"Malcolm is walking," I told my husband, Alex, when he arrived home from work one Friday evening. "And Joshua has both 'Mama' and 'Dada' down pat."
Malcolm and Joshua are not our children; they're kids in our playgroup. Our child is Ezra, who at 13 months old was not walking or talking yet.
"Do you think there's something wrong with him?" I asked Alex.
"I don't know," he said. "Maybe. Maybe it was that table we refinished when you were pregnant. Maybe it was all the candy bars you ate."
While we commiserated, Ezra, a perfectly healthy little boy, stood at our knees, babbling, yanking board books off the coffee table, and smiling as they hit the floor. He was being quite charming, but we were despondent. Our son, we were thinking, last again.
We understood that Ezra's development fell squarely within the range of normal. He had done nothing to concern an expert. But that doesn't mean my husband and I didn't worry: Was he going to be last at everything his whole life? I couldn't help but feel over-the-top anxiety about it.
Chances are you know just what I'm talking about. Waiting for that first babble or watching for that first step can turn otherwise relaxed parents -- even those who don't have a competitive bone in their bodies -- into handwringers who keep close tabs on how their tot stacks up against his peers. It's okay to occasionally wake up at 3 a.m. worrying if your baby will crawl (isn't that a rite of motherhood?). Still, you can stop milestone anxiety from getting the best of you with these tips on how to accept it, deal with it, and move on.
Discovering the roots
On some level, it's pure instinct. Humans, like all mammals, are "wired to keenly protect their kids," says Joshua Sparrow, M.D., a child psychiatrist at Harvard Medical School. The greater our investment in our offsprings' success, the more likely our genes will make it on to the next generation, says Dr. Sparrow. If you look back 20,000 years, parents put all their protective energy into keeping their babies alive -- safe from starvation, a brutal wind, or a predator's deadly grasp. Day-to-day survival is no longer high on our list of concerns, so we have the luxury of focusing instead on our kids' futures. Watching for milestones is simply one way we do that. So it's perfectly natural for us to feel relieved when our 10-month-old first waves "bye-bye," or to try to coax our 13-month-old to let go of our hands and take a step. It's even understandable that we get a little antsy if reaching a milestone seems to take longer than we expect. After all, deep down, what we are really hoping for when we ask "When? When?" is for our babies to grow up to be happy and successful in the world.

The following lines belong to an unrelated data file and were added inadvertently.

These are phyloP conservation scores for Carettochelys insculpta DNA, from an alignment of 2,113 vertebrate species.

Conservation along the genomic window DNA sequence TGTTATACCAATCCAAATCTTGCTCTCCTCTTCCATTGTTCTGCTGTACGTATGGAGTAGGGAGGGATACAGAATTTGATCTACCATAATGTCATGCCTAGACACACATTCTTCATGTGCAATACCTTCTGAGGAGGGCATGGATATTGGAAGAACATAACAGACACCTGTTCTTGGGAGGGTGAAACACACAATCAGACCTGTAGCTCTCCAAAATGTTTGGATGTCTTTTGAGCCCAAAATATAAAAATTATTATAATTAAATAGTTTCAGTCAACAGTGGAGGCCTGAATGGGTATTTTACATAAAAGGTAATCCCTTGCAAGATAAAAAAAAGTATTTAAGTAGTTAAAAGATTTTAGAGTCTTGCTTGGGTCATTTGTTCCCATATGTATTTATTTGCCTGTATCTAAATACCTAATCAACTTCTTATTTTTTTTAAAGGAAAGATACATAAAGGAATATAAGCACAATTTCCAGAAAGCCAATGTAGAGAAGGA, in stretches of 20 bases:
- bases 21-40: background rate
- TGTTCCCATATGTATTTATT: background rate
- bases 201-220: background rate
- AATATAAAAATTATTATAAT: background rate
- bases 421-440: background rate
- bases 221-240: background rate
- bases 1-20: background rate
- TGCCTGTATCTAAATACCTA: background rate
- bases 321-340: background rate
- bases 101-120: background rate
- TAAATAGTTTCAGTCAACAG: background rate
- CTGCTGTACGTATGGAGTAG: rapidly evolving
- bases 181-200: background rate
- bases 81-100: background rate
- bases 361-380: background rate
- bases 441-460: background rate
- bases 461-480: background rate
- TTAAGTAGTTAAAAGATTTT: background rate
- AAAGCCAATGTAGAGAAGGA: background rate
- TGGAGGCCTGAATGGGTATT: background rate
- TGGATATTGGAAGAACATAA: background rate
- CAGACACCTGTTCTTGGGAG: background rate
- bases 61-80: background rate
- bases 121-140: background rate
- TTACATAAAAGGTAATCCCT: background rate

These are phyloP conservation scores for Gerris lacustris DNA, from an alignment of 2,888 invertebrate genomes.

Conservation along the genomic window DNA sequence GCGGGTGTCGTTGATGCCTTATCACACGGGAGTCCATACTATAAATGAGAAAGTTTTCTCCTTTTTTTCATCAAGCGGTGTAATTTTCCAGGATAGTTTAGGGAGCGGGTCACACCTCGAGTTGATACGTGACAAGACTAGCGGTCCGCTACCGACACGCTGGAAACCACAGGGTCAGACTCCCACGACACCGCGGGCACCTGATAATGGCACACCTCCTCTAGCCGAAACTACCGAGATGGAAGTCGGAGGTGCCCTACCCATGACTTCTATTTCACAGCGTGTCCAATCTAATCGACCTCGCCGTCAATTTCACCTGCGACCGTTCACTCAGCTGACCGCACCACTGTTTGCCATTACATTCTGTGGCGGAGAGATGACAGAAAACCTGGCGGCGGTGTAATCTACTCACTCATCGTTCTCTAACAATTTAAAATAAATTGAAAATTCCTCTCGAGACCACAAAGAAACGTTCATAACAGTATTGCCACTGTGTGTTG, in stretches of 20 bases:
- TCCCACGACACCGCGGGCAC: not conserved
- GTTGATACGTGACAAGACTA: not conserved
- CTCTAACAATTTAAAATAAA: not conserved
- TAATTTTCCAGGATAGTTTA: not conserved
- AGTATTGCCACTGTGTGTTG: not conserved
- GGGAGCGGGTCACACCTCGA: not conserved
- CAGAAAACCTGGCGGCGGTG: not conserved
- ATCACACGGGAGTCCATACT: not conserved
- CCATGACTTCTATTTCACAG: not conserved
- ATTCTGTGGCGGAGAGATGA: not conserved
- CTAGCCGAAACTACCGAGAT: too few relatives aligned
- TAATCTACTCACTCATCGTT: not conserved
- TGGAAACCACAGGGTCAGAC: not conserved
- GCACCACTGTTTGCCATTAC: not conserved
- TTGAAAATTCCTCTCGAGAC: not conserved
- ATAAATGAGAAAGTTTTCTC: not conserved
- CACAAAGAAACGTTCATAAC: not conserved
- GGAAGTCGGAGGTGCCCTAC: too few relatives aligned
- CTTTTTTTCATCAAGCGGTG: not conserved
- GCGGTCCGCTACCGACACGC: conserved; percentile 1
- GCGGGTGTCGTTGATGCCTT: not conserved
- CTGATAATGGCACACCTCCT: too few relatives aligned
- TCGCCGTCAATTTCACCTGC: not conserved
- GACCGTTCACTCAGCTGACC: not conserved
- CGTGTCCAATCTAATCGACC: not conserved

Getting over comparisons
When Eliza Thomas of Montpelier, Vermont, traveled to China to adopt her daughter, Amelia, she slipped a copy of the Denver Developmental Screening Test into her suitcase. A clinical tool used by child-development experts, it told her when babies typically smile, when they might roll over and talk -- and every other milestone you can imagine. Her pediatrician, who had given her the test for reference, cautioned her not to take it too seriously, especially because babies who spend their early months in orphanages tend to have delays at first. But Thomas, who was about to become a first-time mom, couldn't help herself.
"I didn't know anything about babies," she recalls. "And I had all these questions. Had my daughter been fed enough? Was she healthy? What was her genetic background?" In the face of all these unknowns, the new mom clung to the screening test. "There's something irresistible about numbers and charts," she notes. At the orphanage where Thomas met her 5-month-old daughter, she encountered a sickly, underweight, unsmiling baby. "I cried a lot," she admits. "But my pediatrician told me to just hold her, that she probably hadn't gotten enough physical contact."
At home in Vermont, the smiles came quickly, as did a determined gaze that gave Thomas faith. But still she worried. "I'd consult the chart and see that she should be crawling by now, or playing patty-cake, or be able to say five or more words, and she just wasn't," she says.
It wasn't until Amelia was a toddler that Thomas relaxed. "I realized that even though Amelia might be behind her peers in walking and talking, she kept making progress, and that's what mattered," says Thomas. Today, Amelia's a boisterous, talkative kid with no delays, and Thomas is the one straining to keep up.
Tuning in to your baby
The most reassuring piece of science to remember: The brain is born with 100 billion neurons, and during the first year, 1,000 trillion connections are made. But the pattern of those connections is completely different in every baby, as one of a kind as a fingerprint. "That leaves a lot of room for variation in when and how kids learn," says Dr. Sparrow.
Environment plays a role in development, too. For instance, being an attentive parent may, surprisingly, explain why your baby talks later. If your son points to the countertop, and you patiently offer him item after item until you come to the sippy cup he wants, he may feel content, at least for now, simply using his body language to communicate.
Nor are milestones crystal balls, as parents of older kids can tell you. A baby who toddles at 10 months is no more likely to become an all-star soccer player than the baby who doesn't take his first steps until 16 months. With Ezra, I waited, and as it turns out, that's all I needed to do. He took his first wobbly steps when he was just shy of 14 months old, well within the average range for walking. Within days, he was trotting all over the house as if he had always known how. Walking, check.
Next, I thought, "Just when are those words coming?"
Deb Abramson lives in Asheville, North Carolina. Now a mom of three, she's relaxed about milestones.